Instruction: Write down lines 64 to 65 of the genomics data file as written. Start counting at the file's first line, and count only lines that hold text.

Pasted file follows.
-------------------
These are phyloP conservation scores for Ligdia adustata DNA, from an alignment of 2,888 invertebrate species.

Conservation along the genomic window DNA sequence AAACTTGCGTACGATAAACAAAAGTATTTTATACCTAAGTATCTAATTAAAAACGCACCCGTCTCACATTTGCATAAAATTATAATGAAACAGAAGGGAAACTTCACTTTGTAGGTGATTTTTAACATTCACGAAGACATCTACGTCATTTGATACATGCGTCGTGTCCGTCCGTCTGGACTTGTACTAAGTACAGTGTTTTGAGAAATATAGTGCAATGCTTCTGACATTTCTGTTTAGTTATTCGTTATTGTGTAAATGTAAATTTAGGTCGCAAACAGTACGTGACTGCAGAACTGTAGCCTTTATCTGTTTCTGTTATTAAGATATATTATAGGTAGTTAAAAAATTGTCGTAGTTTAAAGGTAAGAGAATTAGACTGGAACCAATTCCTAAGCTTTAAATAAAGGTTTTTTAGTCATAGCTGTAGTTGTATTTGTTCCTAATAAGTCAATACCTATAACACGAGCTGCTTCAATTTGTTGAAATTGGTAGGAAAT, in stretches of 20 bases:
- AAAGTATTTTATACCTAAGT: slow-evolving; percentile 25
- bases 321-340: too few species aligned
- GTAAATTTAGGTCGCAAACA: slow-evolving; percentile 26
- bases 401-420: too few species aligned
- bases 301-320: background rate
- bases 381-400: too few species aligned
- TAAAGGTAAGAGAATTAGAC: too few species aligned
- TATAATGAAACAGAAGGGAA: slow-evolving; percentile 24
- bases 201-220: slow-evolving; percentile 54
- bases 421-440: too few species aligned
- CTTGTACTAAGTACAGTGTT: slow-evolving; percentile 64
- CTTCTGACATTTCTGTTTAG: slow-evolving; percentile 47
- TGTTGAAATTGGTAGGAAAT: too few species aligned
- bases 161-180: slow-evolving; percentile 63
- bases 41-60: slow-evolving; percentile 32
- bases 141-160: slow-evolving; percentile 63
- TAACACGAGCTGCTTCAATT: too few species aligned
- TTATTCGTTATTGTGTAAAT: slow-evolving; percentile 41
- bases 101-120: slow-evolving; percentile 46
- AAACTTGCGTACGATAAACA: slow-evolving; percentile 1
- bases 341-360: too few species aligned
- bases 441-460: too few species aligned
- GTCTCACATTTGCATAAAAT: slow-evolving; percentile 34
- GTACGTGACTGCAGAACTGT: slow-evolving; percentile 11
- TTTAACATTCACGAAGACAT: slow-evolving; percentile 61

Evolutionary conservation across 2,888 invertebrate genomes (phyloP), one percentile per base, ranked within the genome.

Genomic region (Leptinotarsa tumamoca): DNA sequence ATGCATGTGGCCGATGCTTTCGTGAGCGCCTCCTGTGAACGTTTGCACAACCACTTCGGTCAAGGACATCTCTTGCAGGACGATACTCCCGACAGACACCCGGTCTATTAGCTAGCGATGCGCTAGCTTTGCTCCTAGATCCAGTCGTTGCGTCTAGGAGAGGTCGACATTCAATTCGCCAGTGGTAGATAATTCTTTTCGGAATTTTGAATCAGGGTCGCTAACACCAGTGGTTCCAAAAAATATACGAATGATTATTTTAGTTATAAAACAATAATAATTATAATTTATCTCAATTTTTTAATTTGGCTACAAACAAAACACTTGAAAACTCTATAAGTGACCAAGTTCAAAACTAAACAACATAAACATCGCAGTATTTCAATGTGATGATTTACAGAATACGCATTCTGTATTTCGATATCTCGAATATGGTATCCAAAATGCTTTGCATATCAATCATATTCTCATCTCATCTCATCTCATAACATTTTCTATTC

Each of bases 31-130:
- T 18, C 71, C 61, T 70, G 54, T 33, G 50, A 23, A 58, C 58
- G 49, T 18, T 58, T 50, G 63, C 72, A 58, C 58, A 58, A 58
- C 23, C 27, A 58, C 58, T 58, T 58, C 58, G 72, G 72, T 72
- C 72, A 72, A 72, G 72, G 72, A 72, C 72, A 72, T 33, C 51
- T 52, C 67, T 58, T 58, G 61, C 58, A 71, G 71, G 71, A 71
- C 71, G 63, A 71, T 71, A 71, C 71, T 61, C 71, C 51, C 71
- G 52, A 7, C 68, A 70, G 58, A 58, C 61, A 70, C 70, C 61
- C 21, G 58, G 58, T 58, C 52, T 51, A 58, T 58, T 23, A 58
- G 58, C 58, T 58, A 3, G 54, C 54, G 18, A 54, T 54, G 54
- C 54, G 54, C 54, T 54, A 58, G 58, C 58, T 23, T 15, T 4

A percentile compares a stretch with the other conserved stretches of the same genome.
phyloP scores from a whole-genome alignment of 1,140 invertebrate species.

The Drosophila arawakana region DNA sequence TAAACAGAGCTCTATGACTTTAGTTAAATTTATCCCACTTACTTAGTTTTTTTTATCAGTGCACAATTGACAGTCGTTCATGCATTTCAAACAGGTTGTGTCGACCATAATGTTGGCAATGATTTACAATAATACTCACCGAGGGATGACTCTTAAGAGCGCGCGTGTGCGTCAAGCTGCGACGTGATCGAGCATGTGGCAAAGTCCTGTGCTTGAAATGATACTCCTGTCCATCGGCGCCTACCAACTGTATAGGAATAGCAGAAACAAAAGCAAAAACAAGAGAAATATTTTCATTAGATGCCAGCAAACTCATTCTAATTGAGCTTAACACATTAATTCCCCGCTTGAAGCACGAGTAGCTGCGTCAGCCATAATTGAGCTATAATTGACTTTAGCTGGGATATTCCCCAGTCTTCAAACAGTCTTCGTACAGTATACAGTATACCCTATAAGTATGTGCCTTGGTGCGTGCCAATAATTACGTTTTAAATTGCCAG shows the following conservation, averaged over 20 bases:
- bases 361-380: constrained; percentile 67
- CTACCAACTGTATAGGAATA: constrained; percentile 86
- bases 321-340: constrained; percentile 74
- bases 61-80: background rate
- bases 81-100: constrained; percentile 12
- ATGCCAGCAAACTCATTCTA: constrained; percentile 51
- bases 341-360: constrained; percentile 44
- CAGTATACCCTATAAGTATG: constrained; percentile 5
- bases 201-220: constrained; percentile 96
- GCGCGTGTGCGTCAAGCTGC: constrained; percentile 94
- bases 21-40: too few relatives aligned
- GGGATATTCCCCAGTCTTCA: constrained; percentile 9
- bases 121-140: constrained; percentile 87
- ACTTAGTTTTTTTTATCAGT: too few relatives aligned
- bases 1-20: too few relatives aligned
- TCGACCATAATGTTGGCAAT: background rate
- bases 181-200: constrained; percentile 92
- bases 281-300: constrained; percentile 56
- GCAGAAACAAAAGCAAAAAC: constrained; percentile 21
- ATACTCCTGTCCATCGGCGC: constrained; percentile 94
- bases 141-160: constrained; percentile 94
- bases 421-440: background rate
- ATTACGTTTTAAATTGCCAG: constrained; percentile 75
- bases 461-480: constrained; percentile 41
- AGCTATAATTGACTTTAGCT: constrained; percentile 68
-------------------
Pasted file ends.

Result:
- bases 141-160: constrained; percentile 94
- bases 421-440: background rate